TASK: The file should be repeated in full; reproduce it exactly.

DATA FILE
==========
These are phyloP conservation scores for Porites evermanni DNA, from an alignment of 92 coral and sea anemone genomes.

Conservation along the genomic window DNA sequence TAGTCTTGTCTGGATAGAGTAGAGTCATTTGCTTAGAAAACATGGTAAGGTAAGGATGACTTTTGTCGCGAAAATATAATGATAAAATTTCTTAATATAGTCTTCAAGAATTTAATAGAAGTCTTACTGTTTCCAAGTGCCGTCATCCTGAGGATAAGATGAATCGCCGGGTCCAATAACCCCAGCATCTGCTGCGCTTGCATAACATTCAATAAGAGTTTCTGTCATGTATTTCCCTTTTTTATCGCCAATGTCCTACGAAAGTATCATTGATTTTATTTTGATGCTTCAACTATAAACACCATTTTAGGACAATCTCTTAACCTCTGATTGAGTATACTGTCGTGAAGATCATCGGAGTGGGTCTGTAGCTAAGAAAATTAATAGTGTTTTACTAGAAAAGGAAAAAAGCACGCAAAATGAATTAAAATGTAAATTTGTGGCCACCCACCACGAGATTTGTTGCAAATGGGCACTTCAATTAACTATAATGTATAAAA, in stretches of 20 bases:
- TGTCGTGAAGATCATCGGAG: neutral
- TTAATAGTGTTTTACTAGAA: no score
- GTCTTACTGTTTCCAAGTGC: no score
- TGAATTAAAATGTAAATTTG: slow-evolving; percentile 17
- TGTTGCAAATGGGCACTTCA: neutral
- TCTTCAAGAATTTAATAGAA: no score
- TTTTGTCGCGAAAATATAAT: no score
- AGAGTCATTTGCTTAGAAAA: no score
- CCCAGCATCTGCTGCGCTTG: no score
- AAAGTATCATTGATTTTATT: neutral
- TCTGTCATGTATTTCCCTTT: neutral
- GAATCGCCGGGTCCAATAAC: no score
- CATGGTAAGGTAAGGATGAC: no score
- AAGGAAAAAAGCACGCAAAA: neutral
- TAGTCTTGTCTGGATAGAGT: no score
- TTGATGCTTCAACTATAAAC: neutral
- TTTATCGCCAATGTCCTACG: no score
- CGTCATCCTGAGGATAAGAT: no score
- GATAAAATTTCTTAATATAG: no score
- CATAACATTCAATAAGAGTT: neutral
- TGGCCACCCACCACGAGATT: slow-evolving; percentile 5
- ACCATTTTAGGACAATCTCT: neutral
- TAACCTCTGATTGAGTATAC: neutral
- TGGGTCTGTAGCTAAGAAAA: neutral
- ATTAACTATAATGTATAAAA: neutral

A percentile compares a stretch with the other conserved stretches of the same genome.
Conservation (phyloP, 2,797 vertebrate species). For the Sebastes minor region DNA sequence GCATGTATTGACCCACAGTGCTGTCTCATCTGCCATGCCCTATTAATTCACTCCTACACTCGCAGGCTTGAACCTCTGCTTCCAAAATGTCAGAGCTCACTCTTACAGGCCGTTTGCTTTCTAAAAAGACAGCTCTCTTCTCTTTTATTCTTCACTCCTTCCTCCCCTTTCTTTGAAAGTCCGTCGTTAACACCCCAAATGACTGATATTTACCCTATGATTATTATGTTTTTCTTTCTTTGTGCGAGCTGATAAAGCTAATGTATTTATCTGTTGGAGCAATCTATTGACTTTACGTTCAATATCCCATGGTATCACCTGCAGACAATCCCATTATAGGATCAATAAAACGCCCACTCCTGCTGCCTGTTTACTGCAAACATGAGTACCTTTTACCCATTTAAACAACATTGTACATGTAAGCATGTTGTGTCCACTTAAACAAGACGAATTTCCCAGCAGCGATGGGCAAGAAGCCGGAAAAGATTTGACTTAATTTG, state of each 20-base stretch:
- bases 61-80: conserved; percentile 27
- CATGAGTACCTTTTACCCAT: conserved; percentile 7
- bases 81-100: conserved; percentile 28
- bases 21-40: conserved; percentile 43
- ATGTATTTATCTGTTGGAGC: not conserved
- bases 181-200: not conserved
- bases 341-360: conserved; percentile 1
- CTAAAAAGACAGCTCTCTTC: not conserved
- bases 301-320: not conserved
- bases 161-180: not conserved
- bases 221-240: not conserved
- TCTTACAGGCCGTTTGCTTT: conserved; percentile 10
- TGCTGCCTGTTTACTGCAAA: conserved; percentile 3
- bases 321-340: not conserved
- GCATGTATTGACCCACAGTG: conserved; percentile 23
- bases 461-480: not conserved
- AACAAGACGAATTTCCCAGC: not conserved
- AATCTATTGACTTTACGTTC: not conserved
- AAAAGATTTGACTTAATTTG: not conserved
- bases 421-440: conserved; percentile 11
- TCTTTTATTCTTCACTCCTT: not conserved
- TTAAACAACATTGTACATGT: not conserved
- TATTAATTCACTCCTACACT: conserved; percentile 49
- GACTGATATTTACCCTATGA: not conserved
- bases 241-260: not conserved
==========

These are phyloP conservation scores for Porites evermanni DNA, from an alignment of 92 coral and sea anemone genomes.

Conservation along the genomic window DNA sequence TAGTCTTGTCTGGATAGAGTAGAGTCATTTGCTTAGAAAACATGGTAAGGTAAGGATGACTTTTGTCGCGAAAATATAATGATAAAATTTCTTAATATAGTCTTCAAGAATTTAATAGAAGTCTTACTGTTTCCAAGTGCCGTCATCCTGAGGATAAGATGAATCGCCGGGTCCAATAACCCCAGCATCTGCTGCGCTTGCATAACATTCAATAAGAGTTTCTGTCATGTATTTCCCTTTTTTATCGCCAATGTCCTACGAAAGTATCATTGATTTTATTTTGATGCTTCAACTATAAACACCATTTTAGGACAATCTCTTAACCTCTGATTGAGTATACTGTCGTGAAGATCATCGGAGTGGGTCTGTAGCTAAGAAAATTAATAGTGTTTTACTAGAAAAGGAAAAAAGCACGCAAAATGAATTAAAATGTAAATTTGTGGCCACCCACCACGAGATTTGTTGCAAATGGGCACTTCAATTAACTATAATGTATAAAA, in stretches of 20 bases:
- TGTCGTGAAGATCATCGGAG: neutral
- TTAATAGTGTTTTACTAGAA: no score
- GTCTTACTGTTTCCAAGTGC: no score
- TGAATTAAAATGTAAATTTG: slow-evolving; percentile 17
- TGTTGCAAATGGGCACTTCA: neutral
- TCTTCAAGAATTTAATAGAA: no score
- TTTTGTCGCGAAAATATAAT: no score
- AGAGTCATTTGCTTAGAAAA: no score
- CCCAGCATCTGCTGCGCTTG: no score
- AAAGTATCATTGATTTTATT: neutral
- TCTGTCATGTATTTCCCTTT: neutral
- GAATCGCCGGGTCCAATAAC: no score
- CATGGTAAGGTAAGGATGAC: no score
- AAGGAAAAAAGCACGCAAAA: neutral
- TAGTCTTGTCTGGATAGAGT: no score
- TTGATGCTTCAACTATAAAC: neutral
- TTTATCGCCAATGTCCTACG: no score
- CGTCATCCTGAGGATAAGAT: no score
- GATAAAATTTCTTAATATAG: no score
- CATAACATTCAATAAGAGTT: neutral
- TGGCCACCCACCACGAGATT: slow-evolving; percentile 5
- ACCATTTTAGGACAATCTCT: neutral
- TAACCTCTGATTGAGTATAC: neutral
- TGGGTCTGTAGCTAAGAAAA: neutral
- ATTAACTATAATGTATAAAA: neutral

A percentile compares a stretch with the other conserved stretches of the same genome.
Conservation (phyloP, 2,797 vertebrate species). For the Sebastes minor region DNA sequence GCATGTATTGACCCACAGTGCTGTCTCATCTGCCATGCCCTATTAATTCACTCCTACACTCGCAGGCTTGAACCTCTGCTTCCAAAATGTCAGAGCTCACTCTTACAGGCCGTTTGCTTTCTAAAAAGACAGCTCTCTTCTCTTTTATTCTTCACTCCTTCCTCCCCTTTCTTTGAAAGTCCGTCGTTAACACCCCAAATGACTGATATTTACCCTATGATTATTATGTTTTTCTTTCTTTGTGCGAGCTGATAAAGCTAATGTATTTATCTGTTGGAGCAATCTATTGACTTTACGTTCAATATCCCATGGTATCACCTGCAGACAATCCCATTATAGGATCAATAAAACGCCCACTCCTGCTGCCTGTTTACTGCAAACATGAGTACCTTTTACCCATTTAAACAACATTGTACATGTAAGCATGTTGTGTCCACTTAAACAAGACGAATTTCCCAGCAGCGATGGGCAAGAAGCCGGAAAAGATTTGACTTAATTTG, state of each 20-base stretch:
- bases 61-80: conserved; percentile 27
- CATGAGTACCTTTTACCCAT: conserved; percentile 7
- bases 81-100: conserved; percentile 28
- bases 21-40: conserved; percentile 43
- ATGTATTTATCTGTTGGAGC: not conserved
- bases 181-200: not conserved
- bases 341-360: conserved; percentile 1
- CTAAAAAGACAGCTCTCTTC: not conserved
- bases 301-320: not conserved
- bases 161-180: not conserved
- bases 221-240: not conserved
- TCTTACAGGCCGTTTGCTTT: conserved; percentile 10
- TGCTGCCTGTTTACTGCAAA: conserved; percentile 3
- bases 321-340: not conserved
- GCATGTATTGACCCACAGTG: conserved; percentile 23
- bases 461-480: not conserved
- AACAAGACGAATTTCCCAGC: not conserved
- AATCTATTGACTTTACGTTC: not conserved
- AAAAGATTTGACTTAATTTG: not conserved
- bases 421-440: conserved; percentile 11
- TCTTTTATTCTTCACTCCTT: not conserved
- TTAAACAACATTGTACATGT: not conserved
- TATTAATTCACTCCTACACT: conserved; percentile 49
- GACTGATATTTACCCTATGA: not conserved
- bases 241-260: not conserved